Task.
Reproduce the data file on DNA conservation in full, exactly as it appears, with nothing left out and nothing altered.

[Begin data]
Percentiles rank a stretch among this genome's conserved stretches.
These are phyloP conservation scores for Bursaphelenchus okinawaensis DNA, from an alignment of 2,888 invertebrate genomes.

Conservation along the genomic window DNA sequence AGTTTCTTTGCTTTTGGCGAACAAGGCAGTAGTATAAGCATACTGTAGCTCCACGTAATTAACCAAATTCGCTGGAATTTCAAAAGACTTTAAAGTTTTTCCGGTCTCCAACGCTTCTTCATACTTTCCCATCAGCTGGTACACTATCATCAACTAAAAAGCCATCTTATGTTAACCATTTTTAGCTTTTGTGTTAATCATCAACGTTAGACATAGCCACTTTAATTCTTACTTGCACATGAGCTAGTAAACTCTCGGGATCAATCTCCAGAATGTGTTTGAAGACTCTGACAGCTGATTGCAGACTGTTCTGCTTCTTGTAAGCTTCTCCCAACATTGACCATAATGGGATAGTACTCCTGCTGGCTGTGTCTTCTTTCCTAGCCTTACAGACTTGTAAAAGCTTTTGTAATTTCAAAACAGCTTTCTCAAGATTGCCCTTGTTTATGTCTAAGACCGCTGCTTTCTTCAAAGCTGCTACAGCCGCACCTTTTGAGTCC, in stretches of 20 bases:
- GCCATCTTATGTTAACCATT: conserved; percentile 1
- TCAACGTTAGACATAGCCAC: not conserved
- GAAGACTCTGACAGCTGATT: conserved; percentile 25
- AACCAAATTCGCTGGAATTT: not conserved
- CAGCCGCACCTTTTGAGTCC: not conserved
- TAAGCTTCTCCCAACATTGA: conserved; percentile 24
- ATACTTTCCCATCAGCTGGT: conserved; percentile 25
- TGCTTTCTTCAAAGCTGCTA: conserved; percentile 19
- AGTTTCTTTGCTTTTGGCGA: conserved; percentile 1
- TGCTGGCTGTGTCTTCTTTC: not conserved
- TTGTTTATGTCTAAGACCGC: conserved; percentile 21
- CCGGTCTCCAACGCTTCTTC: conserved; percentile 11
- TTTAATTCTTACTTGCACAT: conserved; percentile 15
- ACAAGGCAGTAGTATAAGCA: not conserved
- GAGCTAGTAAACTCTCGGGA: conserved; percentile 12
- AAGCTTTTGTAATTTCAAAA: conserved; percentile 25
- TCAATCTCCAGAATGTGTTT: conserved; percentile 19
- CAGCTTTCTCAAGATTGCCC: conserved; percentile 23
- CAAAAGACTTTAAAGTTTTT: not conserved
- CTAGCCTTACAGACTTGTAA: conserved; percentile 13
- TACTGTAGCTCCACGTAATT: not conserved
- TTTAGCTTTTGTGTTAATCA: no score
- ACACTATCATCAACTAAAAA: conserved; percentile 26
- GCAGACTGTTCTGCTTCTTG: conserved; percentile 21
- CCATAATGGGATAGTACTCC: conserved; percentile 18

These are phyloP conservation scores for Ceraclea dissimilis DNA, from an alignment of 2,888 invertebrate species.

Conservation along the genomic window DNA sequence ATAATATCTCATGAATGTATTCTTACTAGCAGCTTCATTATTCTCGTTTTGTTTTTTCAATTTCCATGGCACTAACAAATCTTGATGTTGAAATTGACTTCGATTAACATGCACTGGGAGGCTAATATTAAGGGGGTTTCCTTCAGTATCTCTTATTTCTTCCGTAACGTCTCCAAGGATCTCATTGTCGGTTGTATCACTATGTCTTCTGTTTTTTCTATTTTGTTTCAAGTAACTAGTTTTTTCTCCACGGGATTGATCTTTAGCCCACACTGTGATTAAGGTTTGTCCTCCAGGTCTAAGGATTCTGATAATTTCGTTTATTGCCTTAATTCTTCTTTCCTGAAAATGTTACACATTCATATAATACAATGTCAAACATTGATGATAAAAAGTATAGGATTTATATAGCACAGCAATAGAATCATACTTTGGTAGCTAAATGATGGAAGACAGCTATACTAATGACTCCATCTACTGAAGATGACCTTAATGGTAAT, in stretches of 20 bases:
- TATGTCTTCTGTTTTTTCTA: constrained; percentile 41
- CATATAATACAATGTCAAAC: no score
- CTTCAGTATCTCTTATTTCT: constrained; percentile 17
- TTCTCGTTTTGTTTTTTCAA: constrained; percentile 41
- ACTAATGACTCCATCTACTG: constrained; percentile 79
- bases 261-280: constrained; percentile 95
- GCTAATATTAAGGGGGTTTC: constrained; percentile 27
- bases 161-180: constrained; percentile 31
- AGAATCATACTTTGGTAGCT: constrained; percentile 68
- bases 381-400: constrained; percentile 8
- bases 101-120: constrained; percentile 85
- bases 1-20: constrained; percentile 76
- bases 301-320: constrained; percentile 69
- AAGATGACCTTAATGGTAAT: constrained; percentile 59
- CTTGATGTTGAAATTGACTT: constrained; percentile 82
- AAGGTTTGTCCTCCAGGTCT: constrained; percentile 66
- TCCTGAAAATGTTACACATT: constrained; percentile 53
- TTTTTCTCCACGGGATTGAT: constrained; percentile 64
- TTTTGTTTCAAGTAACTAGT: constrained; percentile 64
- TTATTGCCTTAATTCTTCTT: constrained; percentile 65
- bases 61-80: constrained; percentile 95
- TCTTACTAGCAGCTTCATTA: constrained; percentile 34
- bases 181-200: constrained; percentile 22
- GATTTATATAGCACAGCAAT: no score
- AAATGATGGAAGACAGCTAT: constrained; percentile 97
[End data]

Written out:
Percentiles rank a stretch among this genome's conserved stretches.
These are phyloP conservation scores for Bursaphelenchus okinawaensis DNA, from an alignment of 2,888 invertebrate genomes.

Conservation along the genomic window DNA sequence AGTTTCTTTGCTTTTGGCGAACAAGGCAGTAGTATAAGCATACTGTAGCTCCACGTAATTAACCAAATTCGCTGGAATTTCAAAAGACTTTAAAGTTTTTCCGGTCTCCAACGCTTCTTCATACTTTCCCATCAGCTGGTACACTATCATCAACTAAAAAGCCATCTTATGTTAACCATTTTTAGCTTTTGTGTTAATCATCAACGTTAGACATAGCCACTTTAATTCTTACTTGCACATGAGCTAGTAAACTCTCGGGATCAATCTCCAGAATGTGTTTGAAGACTCTGACAGCTGATTGCAGACTGTTCTGCTTCTTGTAAGCTTCTCCCAACATTGACCATAATGGGATAGTACTCCTGCTGGCTGTGTCTTCTTTCCTAGCCTTACAGACTTGTAAAAGCTTTTGTAATTTCAAAACAGCTTTCTCAAGATTGCCCTTGTTTATGTCTAAGACCGCTGCTTTCTTCAAAGCTGCTACAGCCGCACCTTTTGAGTCC, in stretches of 20 bases:
- GCCATCTTATGTTAACCATT: conserved; percentile 1
- TCAACGTTAGACATAGCCAC: not conserved
- GAAGACTCTGACAGCTGATT: conserved; percentile 25
- AACCAAATTCGCTGGAATTT: not conserved
- CAGCCGCACCTTTTGAGTCC: not conserved
- TAAGCTTCTCCCAACATTGA: conserved; percentile 24
- ATACTTTCCCATCAGCTGGT: conserved; percentile 25
- TGCTTTCTTCAAAGCTGCTA: conserved; percentile 19
- AGTTTCTTTGCTTTTGGCGA: conserved; percentile 1
- TGCTGGCTGTGTCTTCTTTC: not conserved
- TTGTTTATGTCTAAGACCGC: conserved; percentile 21
- CCGGTCTCCAACGCTTCTTC: conserved; percentile 11
- TTTAATTCTTACTTGCACAT: conserved; percentile 15
- ACAAGGCAGTAGTATAAGCA: not conserved
- GAGCTAGTAAACTCTCGGGA: conserved; percentile 12
- AAGCTTTTGTAATTTCAAAA: conserved; percentile 25
- TCAATCTCCAGAATGTGTTT: conserved; percentile 19
- CAGCTTTCTCAAGATTGCCC: conserved; percentile 23
- CAAAAGACTTTAAAGTTTTT: not conserved
- CTAGCCTTACAGACTTGTAA: conserved; percentile 13
- TACTGTAGCTCCACGTAATT: not conserved
- TTTAGCTTTTGTGTTAATCA: no score
- ACACTATCATCAACTAAAAA: conserved; percentile 26
- GCAGACTGTTCTGCTTCTTG: conserved; percentile 21
- CCATAATGGGATAGTACTCC: conserved; percentile 18

These are phyloP conservation scores for Ceraclea dissimilis DNA, from an alignment of 2,888 invertebrate species.

Conservation along the genomic window DNA sequence ATAATATCTCATGAATGTATTCTTACTAGCAGCTTCATTATTCTCGTTTTGTTTTTTCAATTTCCATGGCACTAACAAATCTTGATGTTGAAATTGACTTCGATTAACATGCACTGGGAGGCTAATATTAAGGGGGTTTCCTTCAGTATCTCTTATTTCTTCCGTAACGTCTCCAAGGATCTCATTGTCGGTTGTATCACTATGTCTTCTGTTTTTTCTATTTTGTTTCAAGTAACTAGTTTTTTCTCCACGGGATTGATCTTTAGCCCACACTGTGATTAAGGTTTGTCCTCCAGGTCTAAGGATTCTGATAATTTCGTTTATTGCCTTAATTCTTCTTTCCTGAAAATGTTACACATTCATATAATACAATGTCAAACATTGATGATAAAAAGTATAGGATTTATATAGCACAGCAATAGAATCATACTTTGGTAGCTAAATGATGGAAGACAGCTATACTAATGACTCCATCTACTGAAGATGACCTTAATGGTAAT, in stretches of 20 bases:
- TATGTCTTCTGTTTTTTCTA: constrained; percentile 41
- CATATAATACAATGTCAAAC: no score
- CTTCAGTATCTCTTATTTCT: constrained; percentile 17
- TTCTCGTTTTGTTTTTTCAA: constrained; percentile 41
- ACTAATGACTCCATCTACTG: constrained; percentile 79
- bases 261-280: constrained; percentile 95
- GCTAATATTAAGGGGGTTTC: constrained; percentile 27
- bases 161-180: constrained; percentile 31
- AGAATCATACTTTGGTAGCT: constrained; percentile 68
- bases 381-400: constrained; percentile 8
- bases 101-120: constrained; percentile 85
- bases 1-20: constrained; percentile 76
- bases 301-320: constrained; percentile 69
- AAGATGACCTTAATGGTAAT: constrained; percentile 59
- CTTGATGTTGAAATTGACTT: constrained; percentile 82
- AAGGTTTGTCCTCCAGGTCT: constrained; percentile 66
- TCCTGAAAATGTTACACATT: constrained; percentile 53
- TTTTTCTCCACGGGATTGAT: constrained; percentile 64
- TTTTGTTTCAAGTAACTAGT: constrained; percentile 64
- TTATTGCCTTAATTCTTCTT: constrained; percentile 65
- bases 61-80: constrained; percentile 95
- TCTTACTAGCAGCTTCATTA: constrained; percentile 34
- bases 181-200: constrained; percentile 22
- GATTTATATAGCACAGCAAT: no score
- AAATGATGGAAGACAGCTAT: constrained; percentile 97